Are you running the Windows 8 RTM yet? If you are, you may want to be careful out there, suggests Ed Bott from ZDNet. Internet Explorer 10's embedded Flash component suffers from a number of critical vulnerabilities which allow hackers to crash and take control of affected systems.
While such exploits are nothing new nor impossible to avoid, Microsoft's Chrome-like IE10-Flash integration makes Windows Update the middleman. Users aren't able to manually install updated versions of Flash themselves anymore. Rather, updates from Adobe must be integrated into IE10 update packages first and then made available by Microsoft to the general public.
Unfortunately -- and here's the problem -- Microsoft has told ZDNet that it will not be issuing an update until the "GA timeframe". GA is the time Windows 8 is expected to be generally available, which is October 26.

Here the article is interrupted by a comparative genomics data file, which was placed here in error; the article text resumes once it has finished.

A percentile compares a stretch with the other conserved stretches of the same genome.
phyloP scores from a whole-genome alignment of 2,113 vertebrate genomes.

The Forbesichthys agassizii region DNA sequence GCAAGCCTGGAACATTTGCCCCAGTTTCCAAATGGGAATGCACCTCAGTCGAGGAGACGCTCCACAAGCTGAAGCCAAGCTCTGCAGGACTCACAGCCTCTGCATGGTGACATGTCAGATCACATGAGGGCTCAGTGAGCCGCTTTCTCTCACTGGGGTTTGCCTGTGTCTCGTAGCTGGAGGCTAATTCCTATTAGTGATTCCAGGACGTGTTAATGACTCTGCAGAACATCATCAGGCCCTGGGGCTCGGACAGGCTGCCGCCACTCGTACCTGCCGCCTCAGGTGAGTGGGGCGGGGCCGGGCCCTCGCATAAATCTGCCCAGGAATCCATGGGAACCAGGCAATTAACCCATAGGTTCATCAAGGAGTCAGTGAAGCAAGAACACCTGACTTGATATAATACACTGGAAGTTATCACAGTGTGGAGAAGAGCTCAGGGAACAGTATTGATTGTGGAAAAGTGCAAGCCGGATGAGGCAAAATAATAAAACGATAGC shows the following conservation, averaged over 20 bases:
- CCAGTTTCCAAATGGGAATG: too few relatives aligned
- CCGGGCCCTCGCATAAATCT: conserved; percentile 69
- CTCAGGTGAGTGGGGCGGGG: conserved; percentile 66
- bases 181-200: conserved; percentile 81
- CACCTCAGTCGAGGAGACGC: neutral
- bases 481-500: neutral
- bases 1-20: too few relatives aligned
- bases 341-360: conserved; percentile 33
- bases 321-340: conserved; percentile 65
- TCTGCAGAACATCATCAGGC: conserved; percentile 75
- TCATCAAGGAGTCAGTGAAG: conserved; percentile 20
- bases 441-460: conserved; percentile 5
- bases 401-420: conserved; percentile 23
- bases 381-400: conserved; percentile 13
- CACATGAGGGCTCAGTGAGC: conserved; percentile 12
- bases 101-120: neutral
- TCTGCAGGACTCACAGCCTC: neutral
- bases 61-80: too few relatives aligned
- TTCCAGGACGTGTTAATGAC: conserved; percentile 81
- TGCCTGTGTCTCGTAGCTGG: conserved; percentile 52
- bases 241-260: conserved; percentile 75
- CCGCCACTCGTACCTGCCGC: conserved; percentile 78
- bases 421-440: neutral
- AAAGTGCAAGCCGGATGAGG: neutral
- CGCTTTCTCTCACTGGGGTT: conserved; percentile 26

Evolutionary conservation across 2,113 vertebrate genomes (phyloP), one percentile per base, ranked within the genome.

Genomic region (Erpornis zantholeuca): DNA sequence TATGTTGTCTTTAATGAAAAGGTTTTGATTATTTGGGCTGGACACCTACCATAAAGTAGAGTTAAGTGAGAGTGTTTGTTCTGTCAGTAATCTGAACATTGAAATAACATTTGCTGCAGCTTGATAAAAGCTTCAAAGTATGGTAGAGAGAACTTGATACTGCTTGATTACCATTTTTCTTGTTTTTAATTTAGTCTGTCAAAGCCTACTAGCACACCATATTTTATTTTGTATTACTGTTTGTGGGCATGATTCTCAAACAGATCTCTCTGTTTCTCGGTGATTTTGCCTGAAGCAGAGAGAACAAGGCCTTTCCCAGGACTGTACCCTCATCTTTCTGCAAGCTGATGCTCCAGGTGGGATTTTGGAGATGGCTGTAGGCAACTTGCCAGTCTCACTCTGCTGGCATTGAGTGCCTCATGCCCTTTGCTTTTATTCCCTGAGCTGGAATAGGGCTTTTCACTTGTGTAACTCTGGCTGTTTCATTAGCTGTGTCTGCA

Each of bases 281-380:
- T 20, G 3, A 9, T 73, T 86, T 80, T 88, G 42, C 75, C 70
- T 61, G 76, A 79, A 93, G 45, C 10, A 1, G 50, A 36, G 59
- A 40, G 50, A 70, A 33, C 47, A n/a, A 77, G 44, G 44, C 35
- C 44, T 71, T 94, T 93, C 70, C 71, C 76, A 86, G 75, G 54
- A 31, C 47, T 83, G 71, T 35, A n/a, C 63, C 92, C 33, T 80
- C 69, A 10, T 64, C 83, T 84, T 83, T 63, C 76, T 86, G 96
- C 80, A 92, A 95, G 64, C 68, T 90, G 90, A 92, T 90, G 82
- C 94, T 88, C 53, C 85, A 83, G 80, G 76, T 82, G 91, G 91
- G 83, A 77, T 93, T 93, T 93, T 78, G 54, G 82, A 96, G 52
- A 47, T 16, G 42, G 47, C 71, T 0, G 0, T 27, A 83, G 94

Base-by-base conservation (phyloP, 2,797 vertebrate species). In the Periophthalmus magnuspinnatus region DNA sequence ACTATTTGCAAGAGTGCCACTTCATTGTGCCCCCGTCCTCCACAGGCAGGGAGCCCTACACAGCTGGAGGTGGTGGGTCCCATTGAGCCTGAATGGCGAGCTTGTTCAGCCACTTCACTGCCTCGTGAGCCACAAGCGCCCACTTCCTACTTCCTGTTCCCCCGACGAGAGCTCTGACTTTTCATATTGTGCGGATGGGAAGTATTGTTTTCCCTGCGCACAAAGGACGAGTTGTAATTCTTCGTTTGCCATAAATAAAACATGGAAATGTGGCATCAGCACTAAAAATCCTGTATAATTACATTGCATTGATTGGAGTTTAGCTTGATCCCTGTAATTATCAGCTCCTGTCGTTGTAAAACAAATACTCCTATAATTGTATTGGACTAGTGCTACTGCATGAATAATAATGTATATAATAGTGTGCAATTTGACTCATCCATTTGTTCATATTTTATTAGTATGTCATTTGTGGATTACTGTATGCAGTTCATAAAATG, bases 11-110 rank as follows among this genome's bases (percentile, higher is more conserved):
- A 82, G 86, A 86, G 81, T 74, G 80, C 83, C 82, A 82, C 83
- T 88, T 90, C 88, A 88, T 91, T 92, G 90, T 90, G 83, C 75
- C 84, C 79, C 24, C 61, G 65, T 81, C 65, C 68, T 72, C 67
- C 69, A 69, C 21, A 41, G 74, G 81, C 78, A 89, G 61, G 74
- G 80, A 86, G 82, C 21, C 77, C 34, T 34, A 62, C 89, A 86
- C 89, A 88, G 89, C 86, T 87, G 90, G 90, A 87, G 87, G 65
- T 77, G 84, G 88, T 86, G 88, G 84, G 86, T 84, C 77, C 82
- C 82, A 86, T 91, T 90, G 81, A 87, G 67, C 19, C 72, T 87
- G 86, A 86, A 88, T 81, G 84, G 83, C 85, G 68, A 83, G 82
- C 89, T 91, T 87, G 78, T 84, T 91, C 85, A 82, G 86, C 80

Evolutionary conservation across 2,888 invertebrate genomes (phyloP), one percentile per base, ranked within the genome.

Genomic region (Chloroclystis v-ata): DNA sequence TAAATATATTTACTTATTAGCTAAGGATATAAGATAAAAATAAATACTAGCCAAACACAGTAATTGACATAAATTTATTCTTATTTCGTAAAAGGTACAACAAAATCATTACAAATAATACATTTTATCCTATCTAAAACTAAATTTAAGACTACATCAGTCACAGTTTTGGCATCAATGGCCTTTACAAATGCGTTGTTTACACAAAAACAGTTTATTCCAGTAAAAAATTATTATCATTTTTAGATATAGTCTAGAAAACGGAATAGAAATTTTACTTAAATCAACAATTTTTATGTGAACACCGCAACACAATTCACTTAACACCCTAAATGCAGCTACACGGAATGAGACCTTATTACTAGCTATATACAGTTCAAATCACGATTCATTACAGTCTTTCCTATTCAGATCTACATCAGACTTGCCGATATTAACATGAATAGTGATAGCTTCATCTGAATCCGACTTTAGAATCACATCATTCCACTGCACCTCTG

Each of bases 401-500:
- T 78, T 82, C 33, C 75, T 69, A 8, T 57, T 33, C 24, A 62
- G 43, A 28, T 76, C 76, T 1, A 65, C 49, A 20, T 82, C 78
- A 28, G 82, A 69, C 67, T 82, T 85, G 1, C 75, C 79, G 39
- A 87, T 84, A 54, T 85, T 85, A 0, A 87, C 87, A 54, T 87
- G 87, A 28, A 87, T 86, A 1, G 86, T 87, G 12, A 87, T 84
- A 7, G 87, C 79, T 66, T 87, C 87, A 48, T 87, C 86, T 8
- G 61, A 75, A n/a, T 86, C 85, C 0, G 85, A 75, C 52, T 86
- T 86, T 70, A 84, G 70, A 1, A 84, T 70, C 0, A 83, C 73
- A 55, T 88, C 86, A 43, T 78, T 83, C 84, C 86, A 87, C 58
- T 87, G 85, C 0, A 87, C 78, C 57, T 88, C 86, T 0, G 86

Microsoft's lethargic response to critical security updates has often been criticized, but they aren't the only company with an occasional, molasses-like stride. Apple too, has received its share of criticism. The Cupertino-based company also had its own Flash-related problems a few years ago, prompting it to remove Flash entirely, barring it from shipping with Mac OS X.
Incidentally, Google's Chrome also houses its own embedded Flash module. Unlike IE10 under Windows 8 though, Adobe's hotifx had already been implemented on August 21 and subsequently pushed out to users.
If Microsoft hopes to avoid embarrassing itself by keeping IE10 safe and secure, the software maker should definitely consider timely updates as part of its strategy. Hopefully, critical patches like these will begin to be swiftly rolled out once Windows 8 hits mainstream.
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